Paramount Global offers a clearer picture of what legacy TV-based companies are up against in the streaming world.
But the pacing seems to be all over the map -- in terms of positive and negative measures, both quick and slow-moving.
For sure, there are growing streaming revenues, but soaring costs as well -- all while the overall marketplace seems to be contracting, with consumers weeding out what they really want. That is the ‘quick’ piece.
At the same time, most platforms -- including Paramount -- intend to raise prices. Profitability is still a few years out. That's the "slow" piece.
Paramount's fourth-quarter 2022 results shows its TV media -- the company's main TV business -- posted $5.9 billion in revenue, down 7% versus a year ago. Revenue for its direct-to-consumer business (D2C) came in at $1.4 billion -- nicely up 30% versus a year ago.
The bottom line, of course, comes with traditional cash flow: TV media is at $1.3 billion in revenue (rising 5%), while D2C cash flow is now expanding losses -- negative cash flow -- by 15%, at $575 million.
Paramount is in a range similar to other companies -- with a huge $1.7 billion to $2.3 billion in annual net losses for D2C.
The sliver of good news is that Paramount seemingly was able to rapidly grow 10 million subscribers to 56 million. Some other glimmers of hope: overall company-wide cash flow was 10% higher to $614 million -- all because of continued good news at its traditional TV media networks/stations.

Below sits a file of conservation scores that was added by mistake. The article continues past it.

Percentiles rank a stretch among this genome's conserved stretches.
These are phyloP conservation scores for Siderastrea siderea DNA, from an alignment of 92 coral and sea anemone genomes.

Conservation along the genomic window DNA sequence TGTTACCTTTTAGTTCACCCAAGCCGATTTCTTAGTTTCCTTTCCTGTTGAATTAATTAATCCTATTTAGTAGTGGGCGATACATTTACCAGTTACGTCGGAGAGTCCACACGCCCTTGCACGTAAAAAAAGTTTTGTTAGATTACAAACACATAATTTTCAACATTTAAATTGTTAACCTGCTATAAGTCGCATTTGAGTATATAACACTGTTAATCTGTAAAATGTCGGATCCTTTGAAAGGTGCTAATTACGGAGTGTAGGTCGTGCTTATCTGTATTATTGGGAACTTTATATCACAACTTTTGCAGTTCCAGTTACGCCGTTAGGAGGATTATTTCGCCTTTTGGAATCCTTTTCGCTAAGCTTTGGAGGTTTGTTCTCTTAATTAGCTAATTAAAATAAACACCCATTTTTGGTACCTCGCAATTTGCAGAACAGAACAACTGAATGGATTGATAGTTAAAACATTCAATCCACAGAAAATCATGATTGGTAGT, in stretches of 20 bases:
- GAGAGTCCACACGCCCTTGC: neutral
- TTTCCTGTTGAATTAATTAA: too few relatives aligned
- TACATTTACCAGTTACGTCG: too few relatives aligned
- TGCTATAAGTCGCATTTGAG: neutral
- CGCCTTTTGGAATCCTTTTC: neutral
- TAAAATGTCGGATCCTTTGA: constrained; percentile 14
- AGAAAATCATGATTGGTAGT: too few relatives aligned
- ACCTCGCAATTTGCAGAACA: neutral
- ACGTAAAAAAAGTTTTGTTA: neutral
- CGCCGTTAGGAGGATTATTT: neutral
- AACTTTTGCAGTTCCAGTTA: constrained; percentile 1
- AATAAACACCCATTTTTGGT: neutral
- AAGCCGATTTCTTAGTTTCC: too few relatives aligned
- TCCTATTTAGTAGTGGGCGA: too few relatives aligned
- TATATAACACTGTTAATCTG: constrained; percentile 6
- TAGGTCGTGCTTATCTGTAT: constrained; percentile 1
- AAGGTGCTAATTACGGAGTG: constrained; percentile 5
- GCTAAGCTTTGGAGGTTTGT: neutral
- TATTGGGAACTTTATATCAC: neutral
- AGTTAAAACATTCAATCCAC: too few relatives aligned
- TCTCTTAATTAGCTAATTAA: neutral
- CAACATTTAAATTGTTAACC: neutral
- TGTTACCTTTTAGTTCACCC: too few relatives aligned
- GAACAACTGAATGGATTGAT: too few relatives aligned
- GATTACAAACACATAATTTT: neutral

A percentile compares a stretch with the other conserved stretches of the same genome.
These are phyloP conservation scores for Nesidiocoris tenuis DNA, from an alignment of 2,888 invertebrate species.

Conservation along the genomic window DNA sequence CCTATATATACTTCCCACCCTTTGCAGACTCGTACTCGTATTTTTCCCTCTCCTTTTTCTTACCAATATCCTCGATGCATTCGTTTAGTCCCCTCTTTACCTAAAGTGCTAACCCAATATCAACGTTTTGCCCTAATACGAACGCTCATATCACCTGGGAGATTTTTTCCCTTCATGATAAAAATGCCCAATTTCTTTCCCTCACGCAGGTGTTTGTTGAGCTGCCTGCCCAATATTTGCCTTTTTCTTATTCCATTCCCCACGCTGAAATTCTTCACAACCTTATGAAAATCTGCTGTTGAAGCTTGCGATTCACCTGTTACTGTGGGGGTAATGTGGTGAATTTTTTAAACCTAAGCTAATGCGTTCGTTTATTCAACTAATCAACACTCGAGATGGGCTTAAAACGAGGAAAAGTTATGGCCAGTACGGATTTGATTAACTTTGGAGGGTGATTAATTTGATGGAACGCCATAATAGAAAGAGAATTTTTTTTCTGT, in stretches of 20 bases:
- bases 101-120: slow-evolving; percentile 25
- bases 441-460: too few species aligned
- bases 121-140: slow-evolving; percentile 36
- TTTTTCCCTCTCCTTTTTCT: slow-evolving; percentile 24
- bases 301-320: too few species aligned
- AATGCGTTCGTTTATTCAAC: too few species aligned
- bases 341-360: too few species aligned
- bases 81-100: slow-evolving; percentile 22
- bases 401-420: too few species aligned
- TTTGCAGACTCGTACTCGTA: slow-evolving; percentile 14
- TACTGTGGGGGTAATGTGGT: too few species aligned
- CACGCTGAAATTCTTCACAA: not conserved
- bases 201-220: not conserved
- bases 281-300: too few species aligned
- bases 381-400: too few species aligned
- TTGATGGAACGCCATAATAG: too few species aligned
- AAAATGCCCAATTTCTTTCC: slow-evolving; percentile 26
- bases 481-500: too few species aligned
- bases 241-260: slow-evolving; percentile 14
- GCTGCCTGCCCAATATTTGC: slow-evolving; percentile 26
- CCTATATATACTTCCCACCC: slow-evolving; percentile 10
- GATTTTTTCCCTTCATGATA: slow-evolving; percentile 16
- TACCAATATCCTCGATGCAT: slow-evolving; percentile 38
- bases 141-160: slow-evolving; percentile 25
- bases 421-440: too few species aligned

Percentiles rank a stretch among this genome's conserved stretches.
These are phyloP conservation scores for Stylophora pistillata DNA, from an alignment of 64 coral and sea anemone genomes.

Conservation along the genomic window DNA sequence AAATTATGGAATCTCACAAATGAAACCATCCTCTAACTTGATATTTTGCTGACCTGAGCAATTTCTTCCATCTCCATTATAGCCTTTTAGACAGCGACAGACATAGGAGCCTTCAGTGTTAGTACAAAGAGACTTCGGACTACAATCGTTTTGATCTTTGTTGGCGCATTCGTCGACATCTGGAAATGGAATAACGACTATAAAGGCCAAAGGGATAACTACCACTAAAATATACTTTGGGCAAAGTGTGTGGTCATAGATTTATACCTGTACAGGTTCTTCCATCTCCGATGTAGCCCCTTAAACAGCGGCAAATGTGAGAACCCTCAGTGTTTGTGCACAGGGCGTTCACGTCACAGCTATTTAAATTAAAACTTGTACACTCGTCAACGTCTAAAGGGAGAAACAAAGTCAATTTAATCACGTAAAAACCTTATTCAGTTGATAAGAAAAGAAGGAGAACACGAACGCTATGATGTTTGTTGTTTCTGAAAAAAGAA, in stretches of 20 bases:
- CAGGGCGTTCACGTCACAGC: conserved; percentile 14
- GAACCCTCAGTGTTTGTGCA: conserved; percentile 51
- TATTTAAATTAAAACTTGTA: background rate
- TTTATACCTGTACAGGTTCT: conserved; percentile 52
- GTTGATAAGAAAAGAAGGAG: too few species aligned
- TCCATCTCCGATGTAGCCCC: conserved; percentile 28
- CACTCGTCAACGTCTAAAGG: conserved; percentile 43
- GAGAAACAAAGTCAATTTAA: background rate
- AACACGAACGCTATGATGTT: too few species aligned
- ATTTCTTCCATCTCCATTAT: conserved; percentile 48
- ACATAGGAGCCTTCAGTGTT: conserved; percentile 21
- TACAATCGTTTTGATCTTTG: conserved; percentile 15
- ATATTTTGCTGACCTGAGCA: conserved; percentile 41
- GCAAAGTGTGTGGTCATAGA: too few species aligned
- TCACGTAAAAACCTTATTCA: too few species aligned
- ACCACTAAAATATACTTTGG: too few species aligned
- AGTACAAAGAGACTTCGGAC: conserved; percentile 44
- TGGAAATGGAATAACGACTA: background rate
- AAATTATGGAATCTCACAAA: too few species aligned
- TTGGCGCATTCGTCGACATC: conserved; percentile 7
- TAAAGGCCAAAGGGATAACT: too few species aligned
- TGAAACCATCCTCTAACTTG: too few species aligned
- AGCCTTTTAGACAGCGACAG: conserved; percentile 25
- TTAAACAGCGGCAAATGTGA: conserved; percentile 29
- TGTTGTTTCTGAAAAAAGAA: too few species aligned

Shareholders? Well, year-over-year, diluted earnings per share dropped nearly 70% to just 8 cents. Oooh..
This is, of course, a static picture in time. Paramount+ will soon merge with D2C app Showtime. There will be cost savings and the company will benefit.
But what happens after that -- long term? Paramount's TV media business -- as well as others -- is declining, though ever so slowly. It will still be around for many years to come.
Will traditional TV-based media companies just let their legacy business languish?
Think more like other media, which has been pushed aside by legacy media companies -- newspapers, radio, publishing, out-of-home, and yellow pages.
TV networks seemed destined to join that group of media also-rans -- now amid semi-fond memories of the past.
Are we in a sprint.. or a marathon?
This story has been updated.
You might want to make a quick edit:
Paramount's fourth-quarter 2022 results shows its TV media -- the company's main TV business -- posted $5.9 billion in revenue, up 7% versus a year ago.
Actually, that's actually down from $6.3 billion in the prior-year quarter.